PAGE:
I am of course no expert and respect that the school should be allowed to teach as they desire – but 1) they refuse to tell me how many pupils achieve A or A* at GCSE (average GCSE score for higher ability pupils at the school is B-). Instead, I have been informed repeatedly ‘they get good outcomes’/ ‘children make expected progress’. Given that expected progress in the English system for a child achieving L5+ is a B at GCSE – which will be read as a C by any Russell Group Uni for predicted A Level – you can forgive me for feeling deeply concerned about how they’re preparing my child to go on to be an engineer on that basis.

So my appeal to you Mr. Barton is could you consider having a discussion with maths experts/ teachers/ trainers regarding what to do with this top 5% cohort in ordinary state comprehensive schools. What should teachers be doing to stretch them? What websites/ on-line learning platforms are available to parents who fear their kids aren’t being stretched? When should things be happening (i.e. if your child isn’t equipped to solve simultaneous equations by Y9 – should I be worried?)? What questions should parents be asking (and when)?

I respect I’m hijacking your blog – which is geared to improved maths teaching – but I think this is an important issue and I am deeply worried that my child’s aspirations (to be an engineer) are crashing and burning because I don’t know how to help.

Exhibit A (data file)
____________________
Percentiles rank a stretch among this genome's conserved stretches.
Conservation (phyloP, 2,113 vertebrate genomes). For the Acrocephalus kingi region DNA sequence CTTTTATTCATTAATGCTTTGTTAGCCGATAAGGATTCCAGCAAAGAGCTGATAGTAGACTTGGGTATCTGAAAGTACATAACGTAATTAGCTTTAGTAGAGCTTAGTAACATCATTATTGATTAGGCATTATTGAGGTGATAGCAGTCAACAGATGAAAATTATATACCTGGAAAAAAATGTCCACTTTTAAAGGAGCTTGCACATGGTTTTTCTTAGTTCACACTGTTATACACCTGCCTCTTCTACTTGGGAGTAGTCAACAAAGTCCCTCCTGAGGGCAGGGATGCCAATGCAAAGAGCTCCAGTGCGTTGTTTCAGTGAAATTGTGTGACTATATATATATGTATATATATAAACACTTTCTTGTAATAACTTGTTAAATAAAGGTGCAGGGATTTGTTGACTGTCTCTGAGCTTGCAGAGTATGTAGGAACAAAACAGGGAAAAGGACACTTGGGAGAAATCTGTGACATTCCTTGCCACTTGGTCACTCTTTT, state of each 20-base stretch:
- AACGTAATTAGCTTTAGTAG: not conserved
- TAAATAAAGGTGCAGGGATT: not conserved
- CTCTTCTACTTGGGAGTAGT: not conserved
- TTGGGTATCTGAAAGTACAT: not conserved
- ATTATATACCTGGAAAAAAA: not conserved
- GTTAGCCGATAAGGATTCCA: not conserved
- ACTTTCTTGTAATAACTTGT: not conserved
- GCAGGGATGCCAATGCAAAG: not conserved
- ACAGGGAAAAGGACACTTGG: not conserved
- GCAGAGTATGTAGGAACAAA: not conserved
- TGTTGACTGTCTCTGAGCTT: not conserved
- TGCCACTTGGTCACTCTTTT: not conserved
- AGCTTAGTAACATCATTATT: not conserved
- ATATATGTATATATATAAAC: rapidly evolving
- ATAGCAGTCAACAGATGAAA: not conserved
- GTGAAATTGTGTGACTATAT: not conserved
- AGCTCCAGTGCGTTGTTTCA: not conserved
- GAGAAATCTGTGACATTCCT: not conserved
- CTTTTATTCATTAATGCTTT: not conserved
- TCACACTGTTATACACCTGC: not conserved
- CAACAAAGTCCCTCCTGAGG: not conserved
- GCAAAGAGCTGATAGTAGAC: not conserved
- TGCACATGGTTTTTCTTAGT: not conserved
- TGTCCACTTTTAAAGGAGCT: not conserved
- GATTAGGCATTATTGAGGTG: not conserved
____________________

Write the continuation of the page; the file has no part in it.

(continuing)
WHAT WE ARE DOING in the meantime: CIMT MEP worksheets (because they’re structured and reflect the national curriculum) + My MATHS lessons/ homeworks (when we hit a subject where more explanation/ instant feedback would help) + NRICH maths problems (for challenge – but she’s frustrated because they often don’t seem to link with what she’s doing in class/ sees it as unfair extra work).

What I’m dealing with is a child who was totally switched on to maths (we used Mathsfactor to great success and did all L5 My Maths homeworks in run-up to 11+ here) gradually losing interest and increasingly describing maths class as ‘boring’. I feel we’re living those KS3 ‘lost years’ OFSTED warns about.

With thanks for any help you can offer.

]]>